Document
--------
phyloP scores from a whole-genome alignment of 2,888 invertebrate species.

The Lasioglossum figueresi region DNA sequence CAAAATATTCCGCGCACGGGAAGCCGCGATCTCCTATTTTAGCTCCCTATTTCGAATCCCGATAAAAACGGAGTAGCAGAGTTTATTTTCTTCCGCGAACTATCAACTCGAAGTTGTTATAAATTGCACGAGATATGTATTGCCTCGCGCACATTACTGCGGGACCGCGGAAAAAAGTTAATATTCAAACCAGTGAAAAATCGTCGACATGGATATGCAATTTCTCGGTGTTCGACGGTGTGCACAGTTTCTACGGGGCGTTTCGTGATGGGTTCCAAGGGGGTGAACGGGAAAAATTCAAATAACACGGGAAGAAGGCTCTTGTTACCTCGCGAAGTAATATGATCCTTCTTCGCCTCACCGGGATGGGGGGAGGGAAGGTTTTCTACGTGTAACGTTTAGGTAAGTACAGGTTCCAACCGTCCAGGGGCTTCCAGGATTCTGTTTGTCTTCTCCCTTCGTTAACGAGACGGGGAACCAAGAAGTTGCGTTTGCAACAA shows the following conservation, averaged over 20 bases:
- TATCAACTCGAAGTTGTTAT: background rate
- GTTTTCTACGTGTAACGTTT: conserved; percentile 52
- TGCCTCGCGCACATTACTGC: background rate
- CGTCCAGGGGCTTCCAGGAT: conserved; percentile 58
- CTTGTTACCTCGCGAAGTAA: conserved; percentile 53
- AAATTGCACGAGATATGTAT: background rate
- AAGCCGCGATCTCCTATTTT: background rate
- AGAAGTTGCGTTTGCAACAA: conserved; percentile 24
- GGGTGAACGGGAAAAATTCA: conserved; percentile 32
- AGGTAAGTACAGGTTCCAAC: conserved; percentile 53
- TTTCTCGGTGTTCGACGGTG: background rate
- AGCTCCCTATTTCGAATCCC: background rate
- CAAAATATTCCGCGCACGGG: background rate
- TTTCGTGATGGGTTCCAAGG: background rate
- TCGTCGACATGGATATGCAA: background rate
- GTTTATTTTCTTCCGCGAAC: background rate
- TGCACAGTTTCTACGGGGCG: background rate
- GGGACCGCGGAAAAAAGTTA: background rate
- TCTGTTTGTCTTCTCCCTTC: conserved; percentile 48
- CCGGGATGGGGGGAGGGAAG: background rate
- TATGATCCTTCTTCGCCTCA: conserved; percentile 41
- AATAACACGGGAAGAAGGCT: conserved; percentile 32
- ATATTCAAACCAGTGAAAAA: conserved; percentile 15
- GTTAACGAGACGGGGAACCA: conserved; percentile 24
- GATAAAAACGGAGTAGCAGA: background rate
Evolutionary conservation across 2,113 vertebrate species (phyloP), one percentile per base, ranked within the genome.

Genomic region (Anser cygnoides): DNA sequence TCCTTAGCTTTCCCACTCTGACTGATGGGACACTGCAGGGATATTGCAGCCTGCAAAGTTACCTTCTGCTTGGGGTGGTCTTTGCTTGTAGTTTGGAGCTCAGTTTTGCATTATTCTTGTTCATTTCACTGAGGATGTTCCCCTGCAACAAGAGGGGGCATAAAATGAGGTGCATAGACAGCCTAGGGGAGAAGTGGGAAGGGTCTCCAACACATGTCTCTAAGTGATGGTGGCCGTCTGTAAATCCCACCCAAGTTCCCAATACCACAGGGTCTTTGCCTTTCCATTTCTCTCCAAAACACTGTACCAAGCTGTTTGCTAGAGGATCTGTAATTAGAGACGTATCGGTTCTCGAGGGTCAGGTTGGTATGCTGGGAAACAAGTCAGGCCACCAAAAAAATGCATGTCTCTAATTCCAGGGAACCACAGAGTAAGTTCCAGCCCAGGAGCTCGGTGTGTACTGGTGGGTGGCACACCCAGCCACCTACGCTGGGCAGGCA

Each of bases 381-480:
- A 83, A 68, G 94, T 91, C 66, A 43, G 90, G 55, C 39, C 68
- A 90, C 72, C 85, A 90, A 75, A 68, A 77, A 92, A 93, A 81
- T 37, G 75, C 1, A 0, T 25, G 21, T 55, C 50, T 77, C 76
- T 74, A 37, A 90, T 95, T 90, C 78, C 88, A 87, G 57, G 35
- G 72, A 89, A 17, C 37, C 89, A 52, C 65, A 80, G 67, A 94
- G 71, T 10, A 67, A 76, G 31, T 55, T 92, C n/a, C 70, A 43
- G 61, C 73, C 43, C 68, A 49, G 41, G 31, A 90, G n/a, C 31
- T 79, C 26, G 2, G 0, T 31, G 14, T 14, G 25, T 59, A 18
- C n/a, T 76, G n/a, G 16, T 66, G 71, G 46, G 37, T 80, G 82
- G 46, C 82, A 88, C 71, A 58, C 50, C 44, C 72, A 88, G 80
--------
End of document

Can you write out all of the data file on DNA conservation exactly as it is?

phyloP scores from a whole-genome alignment of 2,888 invertebrate species.

The Lasioglossum figueresi region DNA sequence CAAAATATTCCGCGCACGGGAAGCCGCGATCTCCTATTTTAGCTCCCTATTTCGAATCCCGATAAAAACGGAGTAGCAGAGTTTATTTTCTTCCGCGAACTATCAACTCGAAGTTGTTATAAATTGCACGAGATATGTATTGCCTCGCGCACATTACTGCGGGACCGCGGAAAAAAGTTAATATTCAAACCAGTGAAAAATCGTCGACATGGATATGCAATTTCTCGGTGTTCGACGGTGTGCACAGTTTCTACGGGGCGTTTCGTGATGGGTTCCAAGGGGGTGAACGGGAAAAATTCAAATAACACGGGAAGAAGGCTCTTGTTACCTCGCGAAGTAATATGATCCTTCTTCGCCTCACCGGGATGGGGGGAGGGAAGGTTTTCTACGTGTAACGTTTAGGTAAGTACAGGTTCCAACCGTCCAGGGGCTTCCAGGATTCTGTTTGTCTTCTCCCTTCGTTAACGAGACGGGGAACCAAGAAGTTGCGTTTGCAACAA shows the following conservation, averaged over 20 bases:
- TATCAACTCGAAGTTGTTAT: background rate
- GTTTTCTACGTGTAACGTTT: conserved; percentile 52
- TGCCTCGCGCACATTACTGC: background rate
- CGTCCAGGGGCTTCCAGGAT: conserved; percentile 58
- CTTGTTACCTCGCGAAGTAA: conserved; percentile 53
- AAATTGCACGAGATATGTAT: background rate
- AAGCCGCGATCTCCTATTTT: background rate
- AGAAGTTGCGTTTGCAACAA: conserved; percentile 24
- GGGTGAACGGGAAAAATTCA: conserved; percentile 32
- AGGTAAGTACAGGTTCCAAC: conserved; percentile 53
- TTTCTCGGTGTTCGACGGTG: background rate
- AGCTCCCTATTTCGAATCCC: background rate
- CAAAATATTCCGCGCACGGG: background rate
- TTTCGTGATGGGTTCCAAGG: background rate
- TCGTCGACATGGATATGCAA: background rate
- GTTTATTTTCTTCCGCGAAC: background rate
- TGCACAGTTTCTACGGGGCG: background rate
- GGGACCGCGGAAAAAAGTTA: background rate
- TCTGTTTGTCTTCTCCCTTC: conserved; percentile 48
- CCGGGATGGGGGGAGGGAAG: background rate
- TATGATCCTTCTTCGCCTCA: conserved; percentile 41
- AATAACACGGGAAGAAGGCT: conserved; percentile 32
- ATATTCAAACCAGTGAAAAA: conserved; percentile 15
- GTTAACGAGACGGGGAACCA: conserved; percentile 24
- GATAAAAACGGAGTAGCAGA: background rate
Evolutionary conservation across 2,113 vertebrate species (phyloP), one percentile per base, ranked within the genome.

Genomic region (Anser cygnoides): DNA sequence TCCTTAGCTTTCCCACTCTGACTGATGGGACACTGCAGGGATATTGCAGCCTGCAAAGTTACCTTCTGCTTGGGGTGGTCTTTGCTTGTAGTTTGGAGCTCAGTTTTGCATTATTCTTGTTCATTTCACTGAGGATGTTCCCCTGCAACAAGAGGGGGCATAAAATGAGGTGCATAGACAGCCTAGGGGAGAAGTGGGAAGGGTCTCCAACACATGTCTCTAAGTGATGGTGGCCGTCTGTAAATCCCACCCAAGTTCCCAATACCACAGGGTCTTTGCCTTTCCATTTCTCTCCAAAACACTGTACCAAGCTGTTTGCTAGAGGATCTGTAATTAGAGACGTATCGGTTCTCGAGGGTCAGGTTGGTATGCTGGGAAACAAGTCAGGCCACCAAAAAAATGCATGTCTCTAATTCCAGGGAACCACAGAGTAAGTTCCAGCCCAGGAGCTCGGTGTGTACTGGTGGGTGGCACACCCAGCCACCTACGCTGGGCAGGCA

Each of bases 381-480:
- A 83, A 68, G 94, T 91, C 66, A 43, G 90, G 55, C 39, C 68
- A 90, C 72, C 85, A 90, A 75, A 68, A 77, A 92, A 93, A 81
- T 37, G 75, C 1, A 0, T 25, G 21, T 55, C 50, T 77, C 76
- T 74, A 37, A 90, T 95, T 90, C 78, C 88, A 87, G 57, G 35
- G 72, A 89, A 17, C 37, C 89, A 52, C 65, A 80, G 67, A 94
- G 71, T 10, A 67, A 76, G 31, T 55, T 92, C n/a, C 70, A 43
- G 61, C 73, C 43, C 68, A 49, G 41, G 31, A 90, G n/a, C 31
- T 79, C 26, G 2, G 0, T 31, G 14, T 14, G 25, T 59, A 18
- C n/a, T 76, G n/a, G 16, T 66, G 71, G 46, G 37, T 80, G 82
- G 46, C 82, A 88, C 71, A 58, C 50, C 44, C 72, A 88, G 80